Law Faculty Scholarly Articles

Social Security's income, including interest income on the Social Security trust funds' reserves, currently exceeds costs. The system, however, is facing a long-term deficit. Specifically, the Social Security Trustees project that, unless the Social Security Act is amended, by 2033 the system's reserves will be depleted, and its income will only be sufficient to cover about 75 percent of scheduled benefits.

This article addresses two questions related to the funding of Social Security. Part I discusses what would happen if the Social Security trust funds were exhausted. Part II discusses whether Congress could amend the Social Security Act ...


An Overview Of The U.S. Retirement Income Security System And The Principles And Values It Reflects, Kathryn L. Moore Oct 2011

An Overview Of The U.S. Retirement Income Security System And The Principles And Values It Reflects, Kathryn L. Moore

Law Faculty Scholarly Articles

This article is designed to provide an overview of the U.S. retirement income security system from a comparative law perspective. Like many countries, the U.S. has a three tier pension or retirement income system, with the three tiers consisting of (1) Social Security, (2) employment-based pensions, and (3) individual savings. Thus, superficially, the U.S. retirement income security system resembles that of many around the world. Yet, in other ways, such as its focus on individual rights and responsibility, the U.S. system is unique.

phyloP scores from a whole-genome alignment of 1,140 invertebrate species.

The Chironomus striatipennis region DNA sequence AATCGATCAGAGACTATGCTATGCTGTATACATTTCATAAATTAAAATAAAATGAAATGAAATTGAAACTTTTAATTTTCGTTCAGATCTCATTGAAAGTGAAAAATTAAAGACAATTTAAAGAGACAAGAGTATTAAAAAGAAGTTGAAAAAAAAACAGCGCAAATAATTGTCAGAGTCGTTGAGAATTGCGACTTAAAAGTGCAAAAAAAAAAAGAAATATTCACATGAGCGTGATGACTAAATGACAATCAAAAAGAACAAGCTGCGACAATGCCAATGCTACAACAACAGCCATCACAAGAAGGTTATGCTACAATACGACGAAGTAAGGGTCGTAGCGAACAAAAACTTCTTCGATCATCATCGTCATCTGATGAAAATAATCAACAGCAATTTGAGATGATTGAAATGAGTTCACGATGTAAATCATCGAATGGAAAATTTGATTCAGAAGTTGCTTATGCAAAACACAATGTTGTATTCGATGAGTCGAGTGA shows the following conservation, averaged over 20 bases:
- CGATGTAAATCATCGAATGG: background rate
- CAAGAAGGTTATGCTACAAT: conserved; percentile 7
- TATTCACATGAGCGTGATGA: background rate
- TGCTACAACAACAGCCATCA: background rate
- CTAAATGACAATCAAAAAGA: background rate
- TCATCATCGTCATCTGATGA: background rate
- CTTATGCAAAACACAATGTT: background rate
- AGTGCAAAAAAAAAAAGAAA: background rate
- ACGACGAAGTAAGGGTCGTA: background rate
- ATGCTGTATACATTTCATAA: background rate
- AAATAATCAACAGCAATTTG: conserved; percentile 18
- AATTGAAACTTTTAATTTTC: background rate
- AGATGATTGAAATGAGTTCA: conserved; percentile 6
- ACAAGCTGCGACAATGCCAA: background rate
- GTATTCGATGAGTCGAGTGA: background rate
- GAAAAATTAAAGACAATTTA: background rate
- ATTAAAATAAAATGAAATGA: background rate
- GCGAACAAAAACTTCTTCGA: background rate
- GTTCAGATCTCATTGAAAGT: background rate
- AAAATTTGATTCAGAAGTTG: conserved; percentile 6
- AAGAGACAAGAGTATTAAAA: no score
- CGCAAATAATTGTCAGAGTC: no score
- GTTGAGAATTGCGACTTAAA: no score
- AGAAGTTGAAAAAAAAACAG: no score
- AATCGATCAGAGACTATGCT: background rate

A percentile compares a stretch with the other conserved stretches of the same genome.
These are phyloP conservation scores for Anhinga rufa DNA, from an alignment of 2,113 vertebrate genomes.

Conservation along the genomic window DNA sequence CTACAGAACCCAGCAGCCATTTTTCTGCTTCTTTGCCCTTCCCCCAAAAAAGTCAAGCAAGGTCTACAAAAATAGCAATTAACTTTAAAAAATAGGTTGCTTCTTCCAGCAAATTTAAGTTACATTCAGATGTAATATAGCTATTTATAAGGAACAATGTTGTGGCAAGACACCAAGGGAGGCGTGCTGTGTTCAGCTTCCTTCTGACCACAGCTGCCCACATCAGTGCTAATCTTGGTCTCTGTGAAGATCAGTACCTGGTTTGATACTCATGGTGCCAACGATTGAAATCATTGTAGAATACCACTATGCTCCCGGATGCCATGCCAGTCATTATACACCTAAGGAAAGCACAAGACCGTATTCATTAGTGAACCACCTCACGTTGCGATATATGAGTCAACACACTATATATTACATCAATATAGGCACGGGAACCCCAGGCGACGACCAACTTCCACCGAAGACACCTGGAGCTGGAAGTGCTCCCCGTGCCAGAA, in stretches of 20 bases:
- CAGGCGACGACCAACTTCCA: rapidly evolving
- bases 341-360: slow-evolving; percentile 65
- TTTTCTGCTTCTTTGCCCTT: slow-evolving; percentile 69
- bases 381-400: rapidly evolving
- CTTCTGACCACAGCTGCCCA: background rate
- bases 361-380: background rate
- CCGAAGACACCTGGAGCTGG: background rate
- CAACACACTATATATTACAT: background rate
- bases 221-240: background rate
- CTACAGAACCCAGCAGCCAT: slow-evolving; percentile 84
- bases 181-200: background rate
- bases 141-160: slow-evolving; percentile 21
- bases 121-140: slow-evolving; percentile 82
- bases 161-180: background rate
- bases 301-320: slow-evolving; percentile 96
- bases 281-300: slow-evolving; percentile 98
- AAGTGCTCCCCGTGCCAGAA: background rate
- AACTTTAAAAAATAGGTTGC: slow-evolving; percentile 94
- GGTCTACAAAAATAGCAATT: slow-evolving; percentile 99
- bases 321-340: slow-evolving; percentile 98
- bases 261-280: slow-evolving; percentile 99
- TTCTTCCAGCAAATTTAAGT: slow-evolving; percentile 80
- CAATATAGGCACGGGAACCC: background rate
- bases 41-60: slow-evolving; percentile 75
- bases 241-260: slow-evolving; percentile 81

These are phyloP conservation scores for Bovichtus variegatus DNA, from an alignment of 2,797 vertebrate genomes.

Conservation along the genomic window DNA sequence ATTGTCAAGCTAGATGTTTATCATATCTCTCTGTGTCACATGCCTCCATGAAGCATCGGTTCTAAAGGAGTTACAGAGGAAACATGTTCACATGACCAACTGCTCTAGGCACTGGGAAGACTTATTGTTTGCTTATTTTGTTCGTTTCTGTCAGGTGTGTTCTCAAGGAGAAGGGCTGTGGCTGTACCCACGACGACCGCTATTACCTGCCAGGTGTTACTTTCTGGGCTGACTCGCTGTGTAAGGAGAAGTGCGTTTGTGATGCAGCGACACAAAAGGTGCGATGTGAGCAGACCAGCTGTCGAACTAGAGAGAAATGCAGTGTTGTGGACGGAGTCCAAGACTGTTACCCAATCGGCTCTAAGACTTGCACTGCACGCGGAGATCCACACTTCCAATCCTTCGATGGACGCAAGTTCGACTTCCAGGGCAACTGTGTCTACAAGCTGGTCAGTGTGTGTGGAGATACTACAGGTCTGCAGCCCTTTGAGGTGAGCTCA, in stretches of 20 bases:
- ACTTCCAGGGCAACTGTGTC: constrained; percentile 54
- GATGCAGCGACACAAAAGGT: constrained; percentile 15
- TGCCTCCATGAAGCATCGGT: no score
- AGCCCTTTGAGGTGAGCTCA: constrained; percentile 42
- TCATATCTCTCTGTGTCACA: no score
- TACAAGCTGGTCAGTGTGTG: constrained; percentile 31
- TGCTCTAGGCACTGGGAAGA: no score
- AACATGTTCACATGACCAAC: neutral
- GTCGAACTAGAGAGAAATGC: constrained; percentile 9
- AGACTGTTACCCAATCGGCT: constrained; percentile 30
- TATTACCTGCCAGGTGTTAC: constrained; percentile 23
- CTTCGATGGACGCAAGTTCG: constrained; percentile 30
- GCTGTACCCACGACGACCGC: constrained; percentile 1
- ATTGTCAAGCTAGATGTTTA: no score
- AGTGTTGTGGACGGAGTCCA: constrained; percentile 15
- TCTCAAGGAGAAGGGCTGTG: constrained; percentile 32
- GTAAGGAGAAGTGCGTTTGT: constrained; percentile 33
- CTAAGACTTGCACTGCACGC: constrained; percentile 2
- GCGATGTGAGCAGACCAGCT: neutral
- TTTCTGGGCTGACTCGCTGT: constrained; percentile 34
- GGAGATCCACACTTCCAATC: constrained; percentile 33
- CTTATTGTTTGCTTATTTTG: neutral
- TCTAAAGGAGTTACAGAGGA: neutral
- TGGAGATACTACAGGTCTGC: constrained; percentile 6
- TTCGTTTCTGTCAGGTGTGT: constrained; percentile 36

The article begins by discussing the nine guiding principles of the U.S ...


401(K) Plan Fees: A Trifecta Of Governmental Oversight, Kathryn L. Moore Jan 2009

401(K) Plan Fees: A Trifecta Of Governmental Oversight, Kathryn L. Moore

Law Faculty Scholarly Articles

Arguably, 401(k) plan fees are the biggest policy issue in the retirement world today. They potentially raise questions about the fundamental business underpinnings of the principal form of retirement savings for the last twenty years. As an indication of their significance, three branches of the federal government: administrative, judicial, and legislative are currently and simultaneously addressing 401(k) plan fees.

This Article will not attempt to provide a comprehensive discussion of 401(k) plan fees and all of the issues that they raise. Instead, the Article will focus on recent governmental activity regarding 401(k) plan fees. It will ...


The New Retiree Health Vebas, Kathryn L. Moore Jan 2008

The New Retiree Health Vebas, Kathryn L. Moore

Law Faculty Scholarly Articles

Granted tax exempt status since 1928, Voluntary Employees' Beneficiary Associations (VEBAs) have received considerable attention since the fall of 2007 when General Motors, Ford, and Chrysler reached separate landmark agreements with the United Auto Workers union pursuant to which the companies agreed to contribute billions of dollars to VEBAs in exchange for transferring their retiree health care liabilities to the VEBAs. Specifically, General Motors agreed to contribute $31.9 billion while Ford agreed to contribute $13.6 billion, and Chrysler agreed to contribute $11 billion. Sometimes referred to as "defeasance" VEBAs, these "new," "stand-alone" retiree health VEBAs, differ significantly from ...


The Future Of Social Security: Principles To Guide Reform, Kathryn L. Moore Jan 2008

The Future Of Social Security: Principles To Guide Reform, Kathryn L. Moore

Law Faculty Scholarly Articles